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NFL Anthem Protests Week 16 – Ho, Ho, Ho! It’s Coal In The Stockings For The NFL


NFL Commissioner Roger Goodell will undoubtedly sleep well tonight. The long Natio..

By admin , in Money , at December 24, 2017


NFL Commissioner Roger Goodell will undoubtedly sleep well tonight. The long National Football League regular season is almost over. With it gone, all the worries of this tumultuous season, where a new crisis of leadership emerged every week and league fortunes seemed to sag, will vanish into history. The playoff season will automatically lessen the number of protesters, as fewer teams participate and the player focus is more intense.

Yes, Goodell will smile and tell himself he braved the storm. And now, with a new $200 million contract secured and a few tweaks forthcoming, like keeping the players indoors next year for the national anthem, he can sleep the sleep of the just, believing that his worldview has been proven correct.

But at the stroke of midnight, Goodell is awakened by a clanking sound. There at the foot of his bed is a wizened old man. It’s former NFL commissioner Pete Rozelle, the Ghost of Christmas Past. He points out that the league didn’t have players kneeling, unhappy sponsors, and sagging television ratings when he was in charge. Goodell moans.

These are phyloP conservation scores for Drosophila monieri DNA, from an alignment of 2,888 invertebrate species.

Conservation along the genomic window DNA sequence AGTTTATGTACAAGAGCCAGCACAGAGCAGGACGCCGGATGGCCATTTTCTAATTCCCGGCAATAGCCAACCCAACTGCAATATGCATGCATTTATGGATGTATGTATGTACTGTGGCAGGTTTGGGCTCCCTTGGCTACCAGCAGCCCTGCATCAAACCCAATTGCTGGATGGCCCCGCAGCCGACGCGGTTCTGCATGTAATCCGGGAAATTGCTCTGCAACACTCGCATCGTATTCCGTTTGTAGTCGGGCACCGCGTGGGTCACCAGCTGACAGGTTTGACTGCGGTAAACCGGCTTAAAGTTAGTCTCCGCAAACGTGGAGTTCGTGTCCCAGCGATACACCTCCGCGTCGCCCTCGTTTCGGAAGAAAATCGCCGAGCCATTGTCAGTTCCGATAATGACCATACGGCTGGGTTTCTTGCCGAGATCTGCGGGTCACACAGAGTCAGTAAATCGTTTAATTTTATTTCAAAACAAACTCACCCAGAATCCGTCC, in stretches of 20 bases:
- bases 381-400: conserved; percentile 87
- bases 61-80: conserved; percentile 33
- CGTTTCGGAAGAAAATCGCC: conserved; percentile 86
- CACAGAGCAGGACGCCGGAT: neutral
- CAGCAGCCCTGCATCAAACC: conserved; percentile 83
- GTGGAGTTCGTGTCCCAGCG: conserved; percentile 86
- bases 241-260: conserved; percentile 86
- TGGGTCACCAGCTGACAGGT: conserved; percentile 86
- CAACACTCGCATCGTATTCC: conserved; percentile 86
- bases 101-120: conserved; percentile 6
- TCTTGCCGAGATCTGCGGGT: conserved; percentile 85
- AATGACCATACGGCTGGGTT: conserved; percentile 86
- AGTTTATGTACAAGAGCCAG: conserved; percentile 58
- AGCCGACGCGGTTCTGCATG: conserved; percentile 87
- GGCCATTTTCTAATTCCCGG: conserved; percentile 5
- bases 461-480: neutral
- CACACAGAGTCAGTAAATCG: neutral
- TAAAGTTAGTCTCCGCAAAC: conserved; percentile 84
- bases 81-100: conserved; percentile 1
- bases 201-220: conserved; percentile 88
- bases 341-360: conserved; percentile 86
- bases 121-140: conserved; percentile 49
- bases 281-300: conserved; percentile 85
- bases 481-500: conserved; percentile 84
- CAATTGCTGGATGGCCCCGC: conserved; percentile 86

Rozelle vanishes. The Ghosts of Christmas Present shows up. It’s Diddy, who has Colin Kaepernick with him. He reminds Rozelle that it’s time for a majority African-American owned-team in the league, and says that his good buddy Colin is the type of leader we can expect to see as the face of the league for years to come. Goodell moans louder.

Both disappear, laughing all the way. There then appears the Ghosts of Christmas Future. It’s Papa John’s Pizza’s former CEO John Schnatter, along with Sanderson Farms CEO Joe Anderson, the chicken wings king. They remind Pete that their sales are down because of NFL player protests, and that any advertising or sponsorship renewals will be hard to come by under current conditions, with dropping TV ratings, disinterested youth, and polarization among fans. Goodell screams, and suddenly wakes up, bathed in sweat.

It’s Christmas morning in the NFL. After a season of kneeling, fist-raising and sit-downs have made fans, sponsors, advertisers and TV rights-buyers angry, it’s anything but merry in the outlook.

This week’s national anthem protesters around the league were the usual die-hards, most of them adamant about keeping their actions alive for the foreseeable future.

Kansas City Chiefs cornerback Marcus Peters stayed off the field for the national anthem, as he has for most of the season. His Sunday opponents, the Miami Dolphins, saw Kenny Stills and Michael Thomas take a knee during the anthem.

Tennessee Titans receiver Rishard Matthews also remained off the field until the end of the national anthem, as he has done for all but Veterans Day celebrations. Three other Titans players raised fists at the end of the anthem.

For the Los Angeles Rams, linebacker Robert Quinn raised his fist during the anthem prior to his team’s game., with punter Johnny Hekker again draping an arm around him in support. Running back Todd Gurley and wide receiver Tavon Austin locked arms.

Miami Dolphins players receiver Kenny Stills and safety Michael Thomas kneeled during the anthem prior to their game, continuing a pattern they’ve established throughout the season.

New Orleans Saints players took a knee before the anthem, but stood once the song began, continuing a season-long tradition for the team.

Original Article


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